We are all measurers now after PR Week’s Best Practice
Well, the COI, at least, is to require all agencies joining its very
first PR roster to have in-house evaluation techniques or to use an
external evaluator. This raises two serious questions: how long will its
roster be since Michael Fairchild, managing director of the Fairchild
Consultancy, told the conference that less than 20 per cent of agencies
actually measure performance; and how long will it remain when the COI,
as it promises, has finished evaluating those on it?
The implication is that those who make it - and continue to pass muster
- will come to be seen as the bees’ knees of PR. Logically, agencies
ought therefore to be knocking the COI’s receptionist down in the rush
in Hercules Road. There must be gold in them thar registers.
There may well be if COI roster registration becomes prestigious. But,
before you throw your caps over the windmill, there is a small matter of
Government rules and conventions within which I worked, as a Government
information officer, for nearly 24 years. If they matter any more - and
I sometimes wonder - PR companies should still have a very limited role
to play in Government communications.
The reason lies in the rules I helped to revise in 1988 after a
comprehensive review of Government practice. These were substantially
re-issued by Tony Blair last July and printed as an annex in the report
on the GIS three months ago. The crucial paragraph reads: ’It has been
the stated policy of successive administrations to rely on the expertise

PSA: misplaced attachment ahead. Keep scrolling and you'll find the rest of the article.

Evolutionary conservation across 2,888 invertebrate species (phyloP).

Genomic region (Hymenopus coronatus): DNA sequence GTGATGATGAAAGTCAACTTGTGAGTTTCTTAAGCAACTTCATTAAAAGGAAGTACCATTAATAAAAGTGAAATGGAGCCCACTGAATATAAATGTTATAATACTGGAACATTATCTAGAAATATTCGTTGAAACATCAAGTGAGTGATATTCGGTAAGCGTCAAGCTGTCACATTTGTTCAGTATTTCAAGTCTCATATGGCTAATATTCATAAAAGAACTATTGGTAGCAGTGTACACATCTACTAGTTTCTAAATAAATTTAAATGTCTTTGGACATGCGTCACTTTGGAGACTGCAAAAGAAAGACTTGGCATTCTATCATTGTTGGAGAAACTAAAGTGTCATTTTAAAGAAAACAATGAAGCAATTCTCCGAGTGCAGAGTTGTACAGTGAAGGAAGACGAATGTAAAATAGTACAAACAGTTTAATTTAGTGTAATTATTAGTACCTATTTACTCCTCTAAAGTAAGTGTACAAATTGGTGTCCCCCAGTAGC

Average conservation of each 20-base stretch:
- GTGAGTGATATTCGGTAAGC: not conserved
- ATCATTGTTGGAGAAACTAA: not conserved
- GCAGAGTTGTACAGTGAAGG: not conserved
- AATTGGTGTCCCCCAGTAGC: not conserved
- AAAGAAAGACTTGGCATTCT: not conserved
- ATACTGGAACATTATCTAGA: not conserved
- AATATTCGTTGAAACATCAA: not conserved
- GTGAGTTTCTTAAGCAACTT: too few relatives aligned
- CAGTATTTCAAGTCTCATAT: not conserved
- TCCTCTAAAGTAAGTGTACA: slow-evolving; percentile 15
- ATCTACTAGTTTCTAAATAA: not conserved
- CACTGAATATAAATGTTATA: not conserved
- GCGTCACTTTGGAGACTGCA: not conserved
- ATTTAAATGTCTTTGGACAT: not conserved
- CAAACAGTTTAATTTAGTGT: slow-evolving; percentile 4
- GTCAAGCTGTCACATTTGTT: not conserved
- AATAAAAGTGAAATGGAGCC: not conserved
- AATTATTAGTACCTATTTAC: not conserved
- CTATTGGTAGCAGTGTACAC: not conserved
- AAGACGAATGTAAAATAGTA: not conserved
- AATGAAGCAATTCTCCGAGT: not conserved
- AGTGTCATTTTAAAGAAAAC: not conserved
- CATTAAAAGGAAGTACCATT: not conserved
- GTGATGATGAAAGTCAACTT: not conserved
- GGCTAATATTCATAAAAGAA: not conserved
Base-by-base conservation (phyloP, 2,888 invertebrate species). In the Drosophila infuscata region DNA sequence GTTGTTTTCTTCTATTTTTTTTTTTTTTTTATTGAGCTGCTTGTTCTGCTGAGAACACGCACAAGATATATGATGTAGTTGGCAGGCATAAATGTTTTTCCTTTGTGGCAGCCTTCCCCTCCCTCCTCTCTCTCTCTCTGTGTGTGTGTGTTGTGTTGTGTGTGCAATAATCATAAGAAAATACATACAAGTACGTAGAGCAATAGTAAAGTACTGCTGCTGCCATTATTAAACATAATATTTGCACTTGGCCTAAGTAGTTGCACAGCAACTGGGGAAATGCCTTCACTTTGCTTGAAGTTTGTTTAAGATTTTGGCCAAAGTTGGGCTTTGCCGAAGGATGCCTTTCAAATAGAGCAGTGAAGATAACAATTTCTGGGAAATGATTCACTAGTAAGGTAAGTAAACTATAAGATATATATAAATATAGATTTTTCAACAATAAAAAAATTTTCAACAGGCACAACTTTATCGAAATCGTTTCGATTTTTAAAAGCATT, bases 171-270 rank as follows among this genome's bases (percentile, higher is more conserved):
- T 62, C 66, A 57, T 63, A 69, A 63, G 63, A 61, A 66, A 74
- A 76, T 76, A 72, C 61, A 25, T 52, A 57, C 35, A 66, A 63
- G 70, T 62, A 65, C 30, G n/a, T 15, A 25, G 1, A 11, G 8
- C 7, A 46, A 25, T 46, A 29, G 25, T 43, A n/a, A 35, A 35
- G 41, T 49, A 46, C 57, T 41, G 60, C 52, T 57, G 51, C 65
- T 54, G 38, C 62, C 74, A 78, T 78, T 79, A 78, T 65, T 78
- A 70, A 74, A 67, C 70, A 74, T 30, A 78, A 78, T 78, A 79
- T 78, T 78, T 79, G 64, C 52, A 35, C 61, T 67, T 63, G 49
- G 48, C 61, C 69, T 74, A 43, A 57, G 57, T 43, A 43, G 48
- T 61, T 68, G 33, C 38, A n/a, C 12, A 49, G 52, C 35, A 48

and experience of the Government’s own advisers and to decline offers
from commercial PR consultants, and I (the Prime Minister) consider it
important that the well-established conventions in this area should also
continue to be observed’.
But, long before that was written, the Government had actually employed
PR consultants on scores of privatisations. The guidance had therefore
to be qualified. What mattered, we argued, was the nature of the task,
not whether a company had PR in its title. But we pointed to propriety
problems over image-building and lobbying in employing PR
And the Prime Minister specifically barred their use in place of civil
servants on direct representational work or where bureaucrats would be
improperly employed on opinion-forming or image-building contracts.
If words mean anything, this restrictive regime continues. Departments
and agencies can only employ an external PR consultant - and then only
on tightly controlled and supervised specific tasks - if four other
tests covering value for money and propriety are satisfied. Only
paragons of virtue with a highly developed sense of public service need